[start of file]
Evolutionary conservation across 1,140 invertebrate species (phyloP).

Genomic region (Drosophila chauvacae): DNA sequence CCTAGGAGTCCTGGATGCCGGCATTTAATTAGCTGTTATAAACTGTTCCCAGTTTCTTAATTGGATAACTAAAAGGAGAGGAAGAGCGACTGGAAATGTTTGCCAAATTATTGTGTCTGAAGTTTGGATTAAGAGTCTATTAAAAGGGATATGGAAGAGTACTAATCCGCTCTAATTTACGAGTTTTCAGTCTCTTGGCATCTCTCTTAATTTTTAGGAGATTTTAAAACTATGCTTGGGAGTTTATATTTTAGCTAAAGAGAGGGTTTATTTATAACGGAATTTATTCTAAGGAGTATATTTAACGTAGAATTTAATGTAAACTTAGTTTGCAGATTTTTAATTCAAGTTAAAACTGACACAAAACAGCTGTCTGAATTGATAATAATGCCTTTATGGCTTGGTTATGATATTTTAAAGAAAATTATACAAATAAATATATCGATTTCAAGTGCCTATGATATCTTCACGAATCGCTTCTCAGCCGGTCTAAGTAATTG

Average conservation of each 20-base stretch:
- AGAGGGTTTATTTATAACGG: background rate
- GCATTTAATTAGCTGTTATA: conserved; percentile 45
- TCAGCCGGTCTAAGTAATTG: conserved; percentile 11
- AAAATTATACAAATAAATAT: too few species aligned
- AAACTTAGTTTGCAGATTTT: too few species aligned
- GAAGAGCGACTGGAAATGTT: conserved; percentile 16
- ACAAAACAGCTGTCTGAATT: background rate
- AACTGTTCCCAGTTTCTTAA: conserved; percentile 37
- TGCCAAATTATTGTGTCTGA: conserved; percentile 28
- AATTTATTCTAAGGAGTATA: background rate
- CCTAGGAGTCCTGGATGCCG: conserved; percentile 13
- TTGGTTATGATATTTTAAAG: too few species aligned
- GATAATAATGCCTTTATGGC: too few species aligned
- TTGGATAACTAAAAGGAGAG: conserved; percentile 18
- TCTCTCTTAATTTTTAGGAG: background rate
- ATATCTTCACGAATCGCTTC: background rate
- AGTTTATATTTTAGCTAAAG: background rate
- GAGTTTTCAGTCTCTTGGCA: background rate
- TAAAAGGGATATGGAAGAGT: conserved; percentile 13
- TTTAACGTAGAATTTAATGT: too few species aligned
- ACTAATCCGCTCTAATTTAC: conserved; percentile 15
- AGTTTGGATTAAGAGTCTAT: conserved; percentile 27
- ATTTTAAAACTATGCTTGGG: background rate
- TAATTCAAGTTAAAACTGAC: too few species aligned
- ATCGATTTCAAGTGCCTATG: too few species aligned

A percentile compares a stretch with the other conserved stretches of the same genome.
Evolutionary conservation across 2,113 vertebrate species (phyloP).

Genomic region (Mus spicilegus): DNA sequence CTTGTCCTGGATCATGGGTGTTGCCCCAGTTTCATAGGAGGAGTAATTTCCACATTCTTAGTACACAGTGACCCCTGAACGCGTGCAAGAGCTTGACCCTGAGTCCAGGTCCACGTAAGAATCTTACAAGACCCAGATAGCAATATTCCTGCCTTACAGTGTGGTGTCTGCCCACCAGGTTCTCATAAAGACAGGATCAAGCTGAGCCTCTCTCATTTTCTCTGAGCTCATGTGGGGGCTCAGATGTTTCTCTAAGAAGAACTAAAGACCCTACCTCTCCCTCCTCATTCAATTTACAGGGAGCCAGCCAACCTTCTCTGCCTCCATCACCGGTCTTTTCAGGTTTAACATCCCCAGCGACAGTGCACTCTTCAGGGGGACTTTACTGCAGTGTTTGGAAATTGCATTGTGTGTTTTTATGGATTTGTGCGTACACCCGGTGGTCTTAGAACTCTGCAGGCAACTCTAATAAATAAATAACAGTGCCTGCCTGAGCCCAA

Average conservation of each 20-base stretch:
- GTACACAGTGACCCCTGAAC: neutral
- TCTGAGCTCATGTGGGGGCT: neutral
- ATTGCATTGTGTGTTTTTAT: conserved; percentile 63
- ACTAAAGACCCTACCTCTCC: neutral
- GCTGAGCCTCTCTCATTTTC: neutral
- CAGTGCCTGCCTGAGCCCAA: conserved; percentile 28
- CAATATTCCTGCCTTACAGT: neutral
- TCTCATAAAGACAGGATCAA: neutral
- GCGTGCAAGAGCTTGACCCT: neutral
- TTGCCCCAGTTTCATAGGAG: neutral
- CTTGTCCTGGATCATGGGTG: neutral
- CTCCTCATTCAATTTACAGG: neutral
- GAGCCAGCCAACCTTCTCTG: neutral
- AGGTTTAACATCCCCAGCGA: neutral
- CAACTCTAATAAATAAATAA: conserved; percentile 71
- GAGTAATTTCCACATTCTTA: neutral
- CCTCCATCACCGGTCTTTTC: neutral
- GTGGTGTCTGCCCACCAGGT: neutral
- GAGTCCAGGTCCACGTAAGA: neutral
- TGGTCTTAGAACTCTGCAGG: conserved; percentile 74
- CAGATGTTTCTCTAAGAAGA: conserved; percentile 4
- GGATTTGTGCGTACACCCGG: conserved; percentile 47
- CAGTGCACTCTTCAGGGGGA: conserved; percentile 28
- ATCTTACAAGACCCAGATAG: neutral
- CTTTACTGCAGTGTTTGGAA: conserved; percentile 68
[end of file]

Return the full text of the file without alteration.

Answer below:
Evolutionary conservation across 1,140 invertebrate species (phyloP).

Genomic region (Drosophila chauvacae): DNA sequence CCTAGGAGTCCTGGATGCCGGCATTTAATTAGCTGTTATAAACTGTTCCCAGTTTCTTAATTGGATAACTAAAAGGAGAGGAAGAGCGACTGGAAATGTTTGCCAAATTATTGTGTCTGAAGTTTGGATTAAGAGTCTATTAAAAGGGATATGGAAGAGTACTAATCCGCTCTAATTTACGAGTTTTCAGTCTCTTGGCATCTCTCTTAATTTTTAGGAGATTTTAAAACTATGCTTGGGAGTTTATATTTTAGCTAAAGAGAGGGTTTATTTATAACGGAATTTATTCTAAGGAGTATATTTAACGTAGAATTTAATGTAAACTTAGTTTGCAGATTTTTAATTCAAGTTAAAACTGACACAAAACAGCTGTCTGAATTGATAATAATGCCTTTATGGCTTGGTTATGATATTTTAAAGAAAATTATACAAATAAATATATCGATTTCAAGTGCCTATGATATCTTCACGAATCGCTTCTCAGCCGGTCTAAGTAATTG

Average conservation of each 20-base stretch:
- AGAGGGTTTATTTATAACGG: background rate
- GCATTTAATTAGCTGTTATA: conserved; percentile 45
- TCAGCCGGTCTAAGTAATTG: conserved; percentile 11
- AAAATTATACAAATAAATAT: too few species aligned
- AAACTTAGTTTGCAGATTTT: too few species aligned
- GAAGAGCGACTGGAAATGTT: conserved; percentile 16
- ACAAAACAGCTGTCTGAATT: background rate
- AACTGTTCCCAGTTTCTTAA: conserved; percentile 37
- TGCCAAATTATTGTGTCTGA: conserved; percentile 28
- AATTTATTCTAAGGAGTATA: background rate
- CCTAGGAGTCCTGGATGCCG: conserved; percentile 13
- TTGGTTATGATATTTTAAAG: too few species aligned
- GATAATAATGCCTTTATGGC: too few species aligned
- TTGGATAACTAAAAGGAGAG: conserved; percentile 18
- TCTCTCTTAATTTTTAGGAG: background rate
- ATATCTTCACGAATCGCTTC: background rate
- AGTTTATATTTTAGCTAAAG: background rate
- GAGTTTTCAGTCTCTTGGCA: background rate
- TAAAAGGGATATGGAAGAGT: conserved; percentile 13
- TTTAACGTAGAATTTAATGT: too few species aligned
- ACTAATCCGCTCTAATTTAC: conserved; percentile 15
- AGTTTGGATTAAGAGTCTAT: conserved; percentile 27
- ATTTTAAAACTATGCTTGGG: background rate
- TAATTCAAGTTAAAACTGAC: too few species aligned
- ATCGATTTCAAGTGCCTATG: too few species aligned

A percentile compares a stretch with the other conserved stretches of the same genome.
Evolutionary conservation across 2,113 vertebrate species (phyloP).

Genomic region (Mus spicilegus): DNA sequence CTTGTCCTGGATCATGGGTGTTGCCCCAGTTTCATAGGAGGAGTAATTTCCACATTCTTAGTACACAGTGACCCCTGAACGCGTGCAAGAGCTTGACCCTGAGTCCAGGTCCACGTAAGAATCTTACAAGACCCAGATAGCAATATTCCTGCCTTACAGTGTGGTGTCTGCCCACCAGGTTCTCATAAAGACAGGATCAAGCTGAGCCTCTCTCATTTTCTCTGAGCTCATGTGGGGGCTCAGATGTTTCTCTAAGAAGAACTAAAGACCCTACCTCTCCCTCCTCATTCAATTTACAGGGAGCCAGCCAACCTTCTCTGCCTCCATCACCGGTCTTTTCAGGTTTAACATCCCCAGCGACAGTGCACTCTTCAGGGGGACTTTACTGCAGTGTTTGGAAATTGCATTGTGTGTTTTTATGGATTTGTGCGTACACCCGGTGGTCTTAGAACTCTGCAGGCAACTCTAATAAATAAATAACAGTGCCTGCCTGAGCCCAA

Average conservation of each 20-base stretch:
- GTACACAGTGACCCCTGAAC: neutral
- TCTGAGCTCATGTGGGGGCT: neutral
- ATTGCATTGTGTGTTTTTAT: conserved; percentile 63
- ACTAAAGACCCTACCTCTCC: neutral
- GCTGAGCCTCTCTCATTTTC: neutral
- CAGTGCCTGCCTGAGCCCAA: conserved; percentile 28
- CAATATTCCTGCCTTACAGT: neutral
- TCTCATAAAGACAGGATCAA: neutral
- GCGTGCAAGAGCTTGACCCT: neutral
- TTGCCCCAGTTTCATAGGAG: neutral
- CTTGTCCTGGATCATGGGTG: neutral
- CTCCTCATTCAATTTACAGG: neutral
- GAGCCAGCCAACCTTCTCTG: neutral
- AGGTTTAACATCCCCAGCGA: neutral
- CAACTCTAATAAATAAATAA: conserved; percentile 71
- GAGTAATTTCCACATTCTTA: neutral
- CCTCCATCACCGGTCTTTTC: neutral
- GTGGTGTCTGCCCACCAGGT: neutral
- GAGTCCAGGTCCACGTAAGA: neutral
- TGGTCTTAGAACTCTGCAGG: conserved; percentile 74
- CAGATGTTTCTCTAAGAAGA: conserved; percentile 4
- GGATTTGTGCGTACACCCGG: conserved; percentile 47
- CAGTGCACTCTTCAGGGGGA: conserved; percentile 28
- ATCTTACAAGACCCAGATAG: neutral
- CTTTACTGCAGTGTTTGGAA: conserved; percentile 68